Shi‘i Islam: An Introduction
During the formative period of Islam, in the first centuries after Muhammad's death, different ideas and beliefs abounded. It was during this period of roughly three centuries that two particular intellectual traditions emerged, Sunnism and Shi'ism. Sunni Muslims endorsed the historical caliphate, while Shi'i Muslims, supporters of 'Ali, cousin of the Prophet and the fourth caliph, articulated their own distinctive doctrines. The Sunni-Shi'i schism is often framed as a dispute over the identity of the successor to Muhammad, whereas in reality, Sunni and Shi'i Muslims also differ on a number of seminal theological doctrines concerning the nature of God and legitimate political and religious authority. This book examines the development of Shi'i Islam through the lenses of belief, narrative, and memory. In an accessible yet nuanced manner, it conceives of Shi'ism as a historical project undertaken by a segment of the early Muslim community that felt dispossessed. This book also covers, for the first time in English, a wide range of Shi'i communities from the demographically predominant Twelvers to the transnational Isma'ilis to the scholar-activist Zaydis. The portrait of Shi'ism that emerges is that of a distinctive and vibrant community of Muslims with a remarkable capacity for reinvention and adaptation, grounded in a unique theological interpretation of Islam.
- Stretches from early Islam to the contemporary period
- Covers three different Shi'i communities: the Twelvers, the Isma'ilis, and the Zaydis
- Structured flexibly and cogently
Part I. Theology:
1. 'Adl (rational divine justice)
2. Imamate (legitimate leadership)
Part II. Origins:
Part III. Constructing Shi'ism:
5. Zaydism in the balance between Sunni and Shi'a
6. The weight of Isma'ili expectations
7. Twelver Shi'ism and the problem of the hidden imam
Part IV. Shi'ism in the Modern World:
8. Zaydism at the crossroads
9. (Nizari) Isma'ilism reconstituted
10. The politicization of the Twelver Shi'a
Conclusion: Sunni-Shi'i relations.
"Haider provides a thoroughly researched and methodologically nuanced survey of Shi‘ism that fills the gap between works that focus on the historical origins of Shi‘ism and primers that attempt to summarize the central elements of Shi‘i theological beliefs and practices. This work is certain to supersede existing introductions as the standard reference on the subject for academic courses and as a general guide for specialists and non-specialists alike."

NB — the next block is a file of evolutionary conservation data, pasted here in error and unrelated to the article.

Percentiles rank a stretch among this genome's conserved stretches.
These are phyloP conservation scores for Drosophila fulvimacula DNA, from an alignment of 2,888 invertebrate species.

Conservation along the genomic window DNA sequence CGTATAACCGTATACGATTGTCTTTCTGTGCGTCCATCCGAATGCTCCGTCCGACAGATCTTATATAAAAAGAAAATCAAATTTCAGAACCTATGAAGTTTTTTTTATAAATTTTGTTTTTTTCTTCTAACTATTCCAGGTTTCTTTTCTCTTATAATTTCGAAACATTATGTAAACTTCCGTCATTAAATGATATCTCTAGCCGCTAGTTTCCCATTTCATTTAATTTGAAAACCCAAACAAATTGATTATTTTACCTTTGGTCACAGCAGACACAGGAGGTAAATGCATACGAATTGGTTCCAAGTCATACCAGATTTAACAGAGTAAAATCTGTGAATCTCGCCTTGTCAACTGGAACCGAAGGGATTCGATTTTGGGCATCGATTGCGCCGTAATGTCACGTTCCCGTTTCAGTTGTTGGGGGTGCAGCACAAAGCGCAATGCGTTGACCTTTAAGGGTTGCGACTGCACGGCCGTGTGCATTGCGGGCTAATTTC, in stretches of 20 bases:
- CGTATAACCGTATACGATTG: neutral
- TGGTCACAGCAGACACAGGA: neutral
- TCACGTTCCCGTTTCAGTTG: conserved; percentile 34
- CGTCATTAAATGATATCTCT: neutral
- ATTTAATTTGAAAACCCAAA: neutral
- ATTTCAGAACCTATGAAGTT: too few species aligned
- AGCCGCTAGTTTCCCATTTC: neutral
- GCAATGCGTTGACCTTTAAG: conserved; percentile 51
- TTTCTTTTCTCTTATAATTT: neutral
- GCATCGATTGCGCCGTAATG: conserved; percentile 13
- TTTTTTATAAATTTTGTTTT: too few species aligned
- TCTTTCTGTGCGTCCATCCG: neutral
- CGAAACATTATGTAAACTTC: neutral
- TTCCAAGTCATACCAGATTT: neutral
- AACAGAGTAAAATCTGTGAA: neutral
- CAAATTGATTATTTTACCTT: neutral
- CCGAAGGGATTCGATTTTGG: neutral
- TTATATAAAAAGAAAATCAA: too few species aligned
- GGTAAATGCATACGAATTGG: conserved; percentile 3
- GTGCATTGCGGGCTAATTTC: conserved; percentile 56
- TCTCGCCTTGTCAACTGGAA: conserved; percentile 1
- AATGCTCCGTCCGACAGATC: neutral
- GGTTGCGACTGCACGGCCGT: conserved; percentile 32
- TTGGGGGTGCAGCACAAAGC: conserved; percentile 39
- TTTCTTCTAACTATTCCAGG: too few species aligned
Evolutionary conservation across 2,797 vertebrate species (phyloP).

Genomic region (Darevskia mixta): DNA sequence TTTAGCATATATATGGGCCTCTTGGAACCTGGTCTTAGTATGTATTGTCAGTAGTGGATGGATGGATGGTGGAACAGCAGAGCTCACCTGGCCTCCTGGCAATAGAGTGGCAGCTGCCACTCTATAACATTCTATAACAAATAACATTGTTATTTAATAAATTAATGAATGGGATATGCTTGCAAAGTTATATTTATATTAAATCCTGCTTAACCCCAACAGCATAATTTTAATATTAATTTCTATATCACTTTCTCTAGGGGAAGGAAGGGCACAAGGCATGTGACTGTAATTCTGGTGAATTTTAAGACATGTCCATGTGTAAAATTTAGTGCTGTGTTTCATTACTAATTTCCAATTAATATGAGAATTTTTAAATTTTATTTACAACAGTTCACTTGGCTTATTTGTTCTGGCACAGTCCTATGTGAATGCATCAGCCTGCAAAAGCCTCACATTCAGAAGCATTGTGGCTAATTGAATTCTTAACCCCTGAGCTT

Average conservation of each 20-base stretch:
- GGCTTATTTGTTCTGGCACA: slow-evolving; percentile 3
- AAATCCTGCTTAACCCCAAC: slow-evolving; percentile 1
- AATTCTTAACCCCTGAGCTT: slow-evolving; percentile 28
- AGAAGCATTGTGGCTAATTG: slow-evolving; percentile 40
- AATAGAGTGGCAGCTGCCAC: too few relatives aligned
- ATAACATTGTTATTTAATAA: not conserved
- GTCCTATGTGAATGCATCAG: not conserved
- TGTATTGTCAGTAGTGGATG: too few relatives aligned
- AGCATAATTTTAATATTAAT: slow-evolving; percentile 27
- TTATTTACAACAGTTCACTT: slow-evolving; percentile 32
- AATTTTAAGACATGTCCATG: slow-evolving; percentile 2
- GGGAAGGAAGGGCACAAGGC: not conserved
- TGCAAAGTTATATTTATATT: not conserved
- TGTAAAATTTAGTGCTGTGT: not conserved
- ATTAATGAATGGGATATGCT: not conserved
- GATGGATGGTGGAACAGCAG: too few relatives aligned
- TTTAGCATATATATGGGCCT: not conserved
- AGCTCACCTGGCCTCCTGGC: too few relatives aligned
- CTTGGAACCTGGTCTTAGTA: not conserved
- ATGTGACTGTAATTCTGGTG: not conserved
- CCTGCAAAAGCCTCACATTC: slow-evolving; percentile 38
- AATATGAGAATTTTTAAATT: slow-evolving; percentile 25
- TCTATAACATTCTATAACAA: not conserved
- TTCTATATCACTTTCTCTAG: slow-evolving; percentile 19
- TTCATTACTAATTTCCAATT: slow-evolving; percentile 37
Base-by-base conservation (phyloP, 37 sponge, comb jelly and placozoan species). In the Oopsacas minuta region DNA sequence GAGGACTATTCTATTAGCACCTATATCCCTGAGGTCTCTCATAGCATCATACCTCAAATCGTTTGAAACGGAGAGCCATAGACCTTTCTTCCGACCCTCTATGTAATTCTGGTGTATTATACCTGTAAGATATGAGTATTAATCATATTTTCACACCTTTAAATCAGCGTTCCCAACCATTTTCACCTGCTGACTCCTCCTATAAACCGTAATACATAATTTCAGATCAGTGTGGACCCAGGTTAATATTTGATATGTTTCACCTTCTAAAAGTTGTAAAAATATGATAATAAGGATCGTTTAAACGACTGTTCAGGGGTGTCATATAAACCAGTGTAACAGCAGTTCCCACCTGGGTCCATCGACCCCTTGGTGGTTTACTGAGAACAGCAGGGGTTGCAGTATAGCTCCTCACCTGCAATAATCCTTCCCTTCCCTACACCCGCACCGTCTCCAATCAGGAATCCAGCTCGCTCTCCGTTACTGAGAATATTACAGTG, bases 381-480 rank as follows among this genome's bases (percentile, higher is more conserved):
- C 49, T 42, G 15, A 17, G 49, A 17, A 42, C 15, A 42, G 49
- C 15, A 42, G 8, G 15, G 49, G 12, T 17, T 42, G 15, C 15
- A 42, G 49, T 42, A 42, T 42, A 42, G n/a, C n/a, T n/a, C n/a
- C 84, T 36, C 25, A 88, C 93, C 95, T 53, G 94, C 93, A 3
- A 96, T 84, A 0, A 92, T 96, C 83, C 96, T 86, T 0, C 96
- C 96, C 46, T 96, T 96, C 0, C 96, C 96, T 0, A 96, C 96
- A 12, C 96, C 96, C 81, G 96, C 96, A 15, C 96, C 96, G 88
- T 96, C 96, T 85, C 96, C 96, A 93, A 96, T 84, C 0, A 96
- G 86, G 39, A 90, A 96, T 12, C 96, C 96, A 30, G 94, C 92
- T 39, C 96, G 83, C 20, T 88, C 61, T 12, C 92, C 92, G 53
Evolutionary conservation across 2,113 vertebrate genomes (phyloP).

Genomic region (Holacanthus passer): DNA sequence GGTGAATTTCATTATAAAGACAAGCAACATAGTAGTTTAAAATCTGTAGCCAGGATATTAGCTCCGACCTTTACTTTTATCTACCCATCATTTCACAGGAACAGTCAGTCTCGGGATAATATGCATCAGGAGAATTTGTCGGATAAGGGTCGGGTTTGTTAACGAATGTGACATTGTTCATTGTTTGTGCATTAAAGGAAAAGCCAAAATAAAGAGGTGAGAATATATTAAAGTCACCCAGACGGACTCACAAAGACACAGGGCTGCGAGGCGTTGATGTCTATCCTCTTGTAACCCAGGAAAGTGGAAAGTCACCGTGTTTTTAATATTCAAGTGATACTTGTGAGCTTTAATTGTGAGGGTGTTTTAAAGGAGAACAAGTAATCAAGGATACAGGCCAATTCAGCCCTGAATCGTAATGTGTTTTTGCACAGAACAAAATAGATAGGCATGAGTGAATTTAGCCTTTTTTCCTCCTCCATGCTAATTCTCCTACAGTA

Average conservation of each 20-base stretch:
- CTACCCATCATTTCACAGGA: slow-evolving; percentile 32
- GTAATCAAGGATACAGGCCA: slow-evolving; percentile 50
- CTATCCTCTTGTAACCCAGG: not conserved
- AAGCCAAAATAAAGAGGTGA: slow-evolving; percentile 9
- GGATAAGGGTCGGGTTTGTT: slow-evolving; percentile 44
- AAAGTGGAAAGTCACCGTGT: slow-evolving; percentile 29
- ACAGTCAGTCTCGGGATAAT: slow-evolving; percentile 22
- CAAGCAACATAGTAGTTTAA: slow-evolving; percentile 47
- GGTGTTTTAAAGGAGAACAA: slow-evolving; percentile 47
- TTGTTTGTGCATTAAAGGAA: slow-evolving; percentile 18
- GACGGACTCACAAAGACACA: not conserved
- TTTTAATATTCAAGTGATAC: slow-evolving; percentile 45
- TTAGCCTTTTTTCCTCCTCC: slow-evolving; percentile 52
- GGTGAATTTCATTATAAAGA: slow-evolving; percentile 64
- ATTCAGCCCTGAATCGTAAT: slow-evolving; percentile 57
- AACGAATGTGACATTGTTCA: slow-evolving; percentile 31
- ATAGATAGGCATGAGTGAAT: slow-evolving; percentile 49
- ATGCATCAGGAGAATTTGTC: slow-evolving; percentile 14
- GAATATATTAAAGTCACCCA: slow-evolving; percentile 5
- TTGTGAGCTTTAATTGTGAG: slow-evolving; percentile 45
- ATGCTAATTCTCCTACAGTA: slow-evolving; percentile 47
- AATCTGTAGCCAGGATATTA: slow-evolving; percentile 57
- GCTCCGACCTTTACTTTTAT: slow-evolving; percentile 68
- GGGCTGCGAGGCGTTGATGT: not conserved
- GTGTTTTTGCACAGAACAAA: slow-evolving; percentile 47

Tariq al-Jamil, Swarthmore College
"Students and specialists alike will welcome this authoritative introduction and survey of Shi‘i history from its seventh-century beginnings to the present. All aspects of Shi‘i history are succinctly encompassed through Haider’s carefully organized and clearly written narrative and cogent analysis. Especially important is Haider’s demonstration of how Shi‘i origin narratives were constructed through the lens of later ninth- to twelfth-century theology and then remembered by subsequent generations."
G. R. Garthwaite, Dartmouth College
"A detailed but accessible study of the key aspects of the beliefs of the three main Shi‘i groups of the modern world - the Zaydis, Isma‘ilis and the Twelvers - that as much highlights what unites the three branches as it explores the theological and narrative differences between them. The author also examines the historical development of each from the earliest days of Islam and concludes by charting developments across all three communities into the present day. With useful tables and maps this is an excellent and most welcome addition to the growing body of recent scholarship on the Shi‘a."
Andrew J. Newman, University of Edinburgh
"Najam Haider’s perceptive overview covers Islamic history from time of the Prophet until the present day, explaining the complex histories and distinctive theologies of the three Shi‘i traditions, but also showing how they have shaped each other. Particularly valuable is the attention Haider pays to historical memory and to Sunni-Shi‘i relations, showing how Shi‘i and Sunni Islam have shaped and reacted to each other and continue to do so in the present day. Shi‘i Islam is an excellent resource for students, scholars, and members of the reading public who want to get a thorough, intelligent survey of this fascinating topic."
Devin Stewart, Emory University, Atlanta
"Deftly connect[s] Shi'a to a wide array of influences, most notably Mu`tazili thought … Recommended."
S. P. Blackburn, Choice